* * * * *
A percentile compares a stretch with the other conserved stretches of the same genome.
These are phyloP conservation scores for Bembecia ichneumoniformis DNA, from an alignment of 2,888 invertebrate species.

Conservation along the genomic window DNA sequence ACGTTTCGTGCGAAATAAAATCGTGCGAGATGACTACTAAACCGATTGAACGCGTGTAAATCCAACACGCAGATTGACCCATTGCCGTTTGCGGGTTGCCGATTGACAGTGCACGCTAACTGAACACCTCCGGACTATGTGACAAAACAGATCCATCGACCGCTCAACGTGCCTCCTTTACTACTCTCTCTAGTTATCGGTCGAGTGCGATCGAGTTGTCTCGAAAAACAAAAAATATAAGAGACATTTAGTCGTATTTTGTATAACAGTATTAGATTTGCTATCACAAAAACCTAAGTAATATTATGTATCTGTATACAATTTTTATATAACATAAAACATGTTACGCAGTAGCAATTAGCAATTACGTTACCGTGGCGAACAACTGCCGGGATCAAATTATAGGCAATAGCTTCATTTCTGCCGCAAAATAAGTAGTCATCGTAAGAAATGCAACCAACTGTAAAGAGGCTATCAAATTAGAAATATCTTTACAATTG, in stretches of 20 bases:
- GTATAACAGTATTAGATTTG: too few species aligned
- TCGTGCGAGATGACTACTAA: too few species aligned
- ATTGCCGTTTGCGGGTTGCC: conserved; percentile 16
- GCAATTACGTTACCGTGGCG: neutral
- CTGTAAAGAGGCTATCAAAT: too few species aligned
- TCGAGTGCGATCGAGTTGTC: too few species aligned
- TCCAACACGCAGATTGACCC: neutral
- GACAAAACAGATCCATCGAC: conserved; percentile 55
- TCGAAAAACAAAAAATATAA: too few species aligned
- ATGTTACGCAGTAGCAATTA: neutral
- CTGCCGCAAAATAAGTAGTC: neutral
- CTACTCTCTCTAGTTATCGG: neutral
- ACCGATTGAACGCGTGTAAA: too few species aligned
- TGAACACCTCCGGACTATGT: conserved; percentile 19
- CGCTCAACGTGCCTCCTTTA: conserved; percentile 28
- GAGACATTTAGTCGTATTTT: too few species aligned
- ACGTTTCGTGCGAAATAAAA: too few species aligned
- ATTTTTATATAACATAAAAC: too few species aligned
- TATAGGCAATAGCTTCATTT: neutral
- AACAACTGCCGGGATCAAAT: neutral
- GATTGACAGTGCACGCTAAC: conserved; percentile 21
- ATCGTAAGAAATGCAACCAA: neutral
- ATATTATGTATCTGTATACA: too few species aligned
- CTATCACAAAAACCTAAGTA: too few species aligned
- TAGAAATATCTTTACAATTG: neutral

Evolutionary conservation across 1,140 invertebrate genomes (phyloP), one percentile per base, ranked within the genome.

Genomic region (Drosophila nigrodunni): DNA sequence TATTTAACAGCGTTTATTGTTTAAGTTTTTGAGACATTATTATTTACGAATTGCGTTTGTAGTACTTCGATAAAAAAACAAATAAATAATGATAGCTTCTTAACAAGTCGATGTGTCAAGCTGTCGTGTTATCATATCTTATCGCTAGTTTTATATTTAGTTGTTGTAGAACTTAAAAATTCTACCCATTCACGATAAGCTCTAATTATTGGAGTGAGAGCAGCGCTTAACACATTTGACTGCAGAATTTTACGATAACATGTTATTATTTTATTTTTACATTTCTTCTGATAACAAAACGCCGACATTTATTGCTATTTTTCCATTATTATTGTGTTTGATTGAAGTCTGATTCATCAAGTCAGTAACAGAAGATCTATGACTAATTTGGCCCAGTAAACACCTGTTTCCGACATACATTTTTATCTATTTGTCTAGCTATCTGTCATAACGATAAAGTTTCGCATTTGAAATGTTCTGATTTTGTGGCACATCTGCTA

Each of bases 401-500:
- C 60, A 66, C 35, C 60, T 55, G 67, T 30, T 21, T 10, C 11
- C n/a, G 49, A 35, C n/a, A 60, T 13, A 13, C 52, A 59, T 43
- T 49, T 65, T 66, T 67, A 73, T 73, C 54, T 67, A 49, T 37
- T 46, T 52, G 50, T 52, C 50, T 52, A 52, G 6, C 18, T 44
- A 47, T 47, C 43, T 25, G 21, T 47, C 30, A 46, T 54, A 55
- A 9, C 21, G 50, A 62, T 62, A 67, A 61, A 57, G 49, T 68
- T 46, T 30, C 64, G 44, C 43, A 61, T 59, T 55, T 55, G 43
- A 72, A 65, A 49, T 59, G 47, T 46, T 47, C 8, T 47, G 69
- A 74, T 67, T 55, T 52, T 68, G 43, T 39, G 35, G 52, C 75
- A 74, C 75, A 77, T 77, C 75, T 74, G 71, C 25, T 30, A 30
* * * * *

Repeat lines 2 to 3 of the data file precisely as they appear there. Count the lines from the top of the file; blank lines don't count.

These are phyloP conservation scores for Bembecia ichneumoniformis DNA, from an alignment of 2,888 invertebrate species.

Conservation along the genomic window DNA sequence ACGTTTCGTGCGAAATAAAATCGTGCGAGATGACTACTAAACCGATTGAACGCGTGTAAATCCAACACGCAGATTGACCCATTGCCGTTTGCGGGTTGCCGATTGACAGTGCACGCTAACTGAACACCTCCGGACTATGTGACAAAACAGATCCATCGACCGCTCAACGTGCCTCCTTTACTACTCTCTCTAGTTATCGGTCGAGTGCGATCGAGTTGTCTCGAAAAACAAAAAATATAAGAGACATTTAGTCGTATTTTGTATAACAGTATTAGATTTGCTATCACAAAAACCTAAGTAATATTATGTATCTGTATACAATTTTTATATAACATAAAACATGTTACGCAGTAGCAATTAGCAATTACGTTACCGTGGCGAACAACTGCCGGGATCAAATTATAGGCAATAGCTTCATTTCTGCCGCAAAATAAGTAGTCATCGTAAGAAATGCAACCAACTGTAAAGAGGCTATCAAATTAGAAATATCTTTACAATTG, in stretches of 20 bases: